By Bill Florent
With the oldest Millennials now in their mid-30s, many are well on their way to significant wealth accumulation. In fact, as of 2014, an estimated 5 million were already millionaires. As witnesses to two large-scale stock market sell-offs, this generation is especially motivated to minimize future financial hardship. In fact, according to a 2016 CUNA study, 94 percent of Millennials are interested in learning more about investing. They are eager to combine their tech-driven DIY efforts with guidance from wealth advisors.
While this is good news for advisors, it requires them to assume a more analytical role when it comes to alternative asset classes such as commercial real estate.
A New Era of Accessibility
In the past, CRE investing was a paper-driven pursuit dependent upon personal connections with building sponsors. Because it was such a high-touch process, sponsors preferred dealing with as few investors as possible, so they would typically set the minimums for investment at $250,000 or higher.
Between a lack of personal connections, a high barrier to entry, and an overall absence of public-facing information regarding single-asset investing, young, aspiring investors were more or less excluded from CRE deals.
Advisors, too, were hamstrung by this limited access. If they didn't have personal connections with building sponsors, they relied upon publicly traded (or non-traded) real estate investment trusts when including CRE in their clients' portfolios.
Today, thanks to the JOBS Act, investors and advisors have been granted online access to several asset classes that were previously beyond their reach. This includes single-asset CRE investing. Technology-driven platforms have emerged to provide a wealth of options and relevant data to empower smart decision-making.
Further, property sponsors can now reach thousands of people at a time and easily offer them digitized paperwork through these platforms. As a result, entry points are far more affordable—within the ballpark of $25,000 to $50,000.
In this transparent, tech-driven era, Millennials have become 10 times more likely than Baby Boomers to be active on digital investment platforms. But the question remains: How can wealth advisors remain relevant and continue providing value in this DIY-friendly climate?
Transition From 'Whom You Know' to 'What You Know'
Especially when advising young investors, CRE's changing environment means advisors must transition from facilitating relationships to providing expertise. Even with access to extraordinary amounts of information and options, investors still need experts in research and analysis to sort through potential deals and construct healthy portfolios.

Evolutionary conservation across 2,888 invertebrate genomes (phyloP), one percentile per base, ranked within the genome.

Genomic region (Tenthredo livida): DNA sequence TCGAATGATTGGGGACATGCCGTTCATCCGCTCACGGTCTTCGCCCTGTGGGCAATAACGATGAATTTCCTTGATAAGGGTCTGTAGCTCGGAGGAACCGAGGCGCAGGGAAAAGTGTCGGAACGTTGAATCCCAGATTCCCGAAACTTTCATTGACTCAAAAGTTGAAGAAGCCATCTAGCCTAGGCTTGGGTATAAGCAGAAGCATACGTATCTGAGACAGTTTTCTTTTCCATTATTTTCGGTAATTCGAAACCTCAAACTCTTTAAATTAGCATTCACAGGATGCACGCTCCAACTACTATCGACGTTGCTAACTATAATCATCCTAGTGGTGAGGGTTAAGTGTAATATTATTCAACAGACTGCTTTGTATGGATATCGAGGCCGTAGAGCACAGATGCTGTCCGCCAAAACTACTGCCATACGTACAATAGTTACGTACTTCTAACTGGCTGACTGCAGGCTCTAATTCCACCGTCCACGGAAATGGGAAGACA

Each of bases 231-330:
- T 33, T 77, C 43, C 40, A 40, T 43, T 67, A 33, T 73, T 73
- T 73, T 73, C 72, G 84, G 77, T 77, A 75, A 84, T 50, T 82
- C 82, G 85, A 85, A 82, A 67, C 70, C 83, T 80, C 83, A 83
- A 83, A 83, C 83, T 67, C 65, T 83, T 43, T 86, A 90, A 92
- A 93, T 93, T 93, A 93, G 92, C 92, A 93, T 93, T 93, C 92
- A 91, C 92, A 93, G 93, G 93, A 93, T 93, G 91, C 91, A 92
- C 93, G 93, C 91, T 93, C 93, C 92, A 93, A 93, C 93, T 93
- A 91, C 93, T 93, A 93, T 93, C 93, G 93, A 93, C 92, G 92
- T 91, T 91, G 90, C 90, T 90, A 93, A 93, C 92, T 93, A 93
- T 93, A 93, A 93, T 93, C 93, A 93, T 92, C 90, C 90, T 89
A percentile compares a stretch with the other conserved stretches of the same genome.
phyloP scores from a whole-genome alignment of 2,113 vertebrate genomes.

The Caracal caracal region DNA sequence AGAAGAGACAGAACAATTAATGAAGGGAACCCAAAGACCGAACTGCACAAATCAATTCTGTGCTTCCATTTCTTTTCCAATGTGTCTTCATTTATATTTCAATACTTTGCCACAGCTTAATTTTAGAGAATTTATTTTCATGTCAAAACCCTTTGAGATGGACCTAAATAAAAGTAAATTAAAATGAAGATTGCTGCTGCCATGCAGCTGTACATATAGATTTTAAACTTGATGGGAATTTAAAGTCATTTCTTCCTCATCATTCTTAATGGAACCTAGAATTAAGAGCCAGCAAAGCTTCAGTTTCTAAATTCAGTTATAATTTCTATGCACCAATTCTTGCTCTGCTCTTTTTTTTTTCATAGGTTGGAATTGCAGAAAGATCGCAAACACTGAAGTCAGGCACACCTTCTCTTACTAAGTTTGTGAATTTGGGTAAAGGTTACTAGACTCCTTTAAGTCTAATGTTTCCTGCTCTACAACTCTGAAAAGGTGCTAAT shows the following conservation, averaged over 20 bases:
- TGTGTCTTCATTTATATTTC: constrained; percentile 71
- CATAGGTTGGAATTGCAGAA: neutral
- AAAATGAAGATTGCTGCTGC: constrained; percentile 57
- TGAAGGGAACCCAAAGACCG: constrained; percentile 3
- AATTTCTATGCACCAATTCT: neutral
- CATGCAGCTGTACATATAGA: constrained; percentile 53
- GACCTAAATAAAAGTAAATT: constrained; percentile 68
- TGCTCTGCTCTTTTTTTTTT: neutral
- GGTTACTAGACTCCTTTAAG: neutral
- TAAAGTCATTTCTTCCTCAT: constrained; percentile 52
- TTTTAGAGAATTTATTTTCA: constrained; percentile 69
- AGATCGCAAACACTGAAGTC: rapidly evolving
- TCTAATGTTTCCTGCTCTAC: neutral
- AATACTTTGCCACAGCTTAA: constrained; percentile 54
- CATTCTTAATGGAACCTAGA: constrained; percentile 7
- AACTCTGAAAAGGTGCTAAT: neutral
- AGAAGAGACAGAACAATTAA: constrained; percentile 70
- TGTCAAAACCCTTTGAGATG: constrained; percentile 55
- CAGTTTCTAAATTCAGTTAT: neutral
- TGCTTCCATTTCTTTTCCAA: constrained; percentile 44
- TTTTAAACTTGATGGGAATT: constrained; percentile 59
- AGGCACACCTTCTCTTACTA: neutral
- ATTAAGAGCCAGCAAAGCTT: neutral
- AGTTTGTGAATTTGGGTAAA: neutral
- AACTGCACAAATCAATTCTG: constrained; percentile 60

For advisors, it will be crucial to build knowledge within these three realms:
- Understanding Various Investment Structures and Opportunities
Advisors will provide immense value if they can identify which specific investment structures and options are best suited to a young client's risk tolerance, liquidity needs, and long-term objectives. For some clients, REITs may still be the most appropriate option. The challenge, however, will be learning how to confidently make that determination. When researching REITs, the focus is on the overall attributes and performance of each trust. Assessing a private placement, on the other hand, is a more complex endeavor. For example, advisors must understand how cash flows differ among retail strip centers, office buildings, and apartment complexes. Further, they must learn how to compare the merits of an income-focused triple-net lease investment with an appreciation-focused development opportunity.
- Digging Through the Details
Even with massive amounts of data at their disposal, Millennials will still need assistance analyzing what all these numbers mean. To the untrained eye, tenant information, occupancy rates, lease terms, ongoing capital improvement needs, and market analysis data can be difficult to comprehend.
Advisors can step in and play this role, helping young clients understand everything from a sponsor’s performance history to the attributes of each asset he or she has listed. Furthermore, knowing how to read and analyze dense cash-flow statements and pro-forma statements for single-asset investments will go a long way.
- Connecting the Story to the Strategy
Beyond hard data, there is a story behind every investment opportunity that needs to be evaluated. Being able to connect the story the sponsor is telling to an investment strategy is another area where advisors can add value. Specifically, advisors are well-suited for wading through the “brochure language” to isolate information on investment philosophy. This helps shed light on why the sponsor owns what they own, what the plans are for each property, and why investors are being brought in at this point. The end goal is to find evidence that the sponsor’s strategy aligns with the client’s objectives and income needs.
Millennials are naturally seeking out tech-based solutions for investing. However, even if they are comfortable doing things for themselves, they will still require and appreciate expert counsel along the way.
When it comes to CRE investing, the opportunity to provide such expertise makes it well worth the effort, especially given the attractiveness this asset class has to younger investors and new online platforms available to advisors and investors. Millennials are happy to tolerate the long-term time horizons required to invest successfully in this area.
With a wealth advisor’s help, that success is much more likely.
Bill Florent, co-founder and CFO of Selequity, an online private placement platform for commercial real estate investment.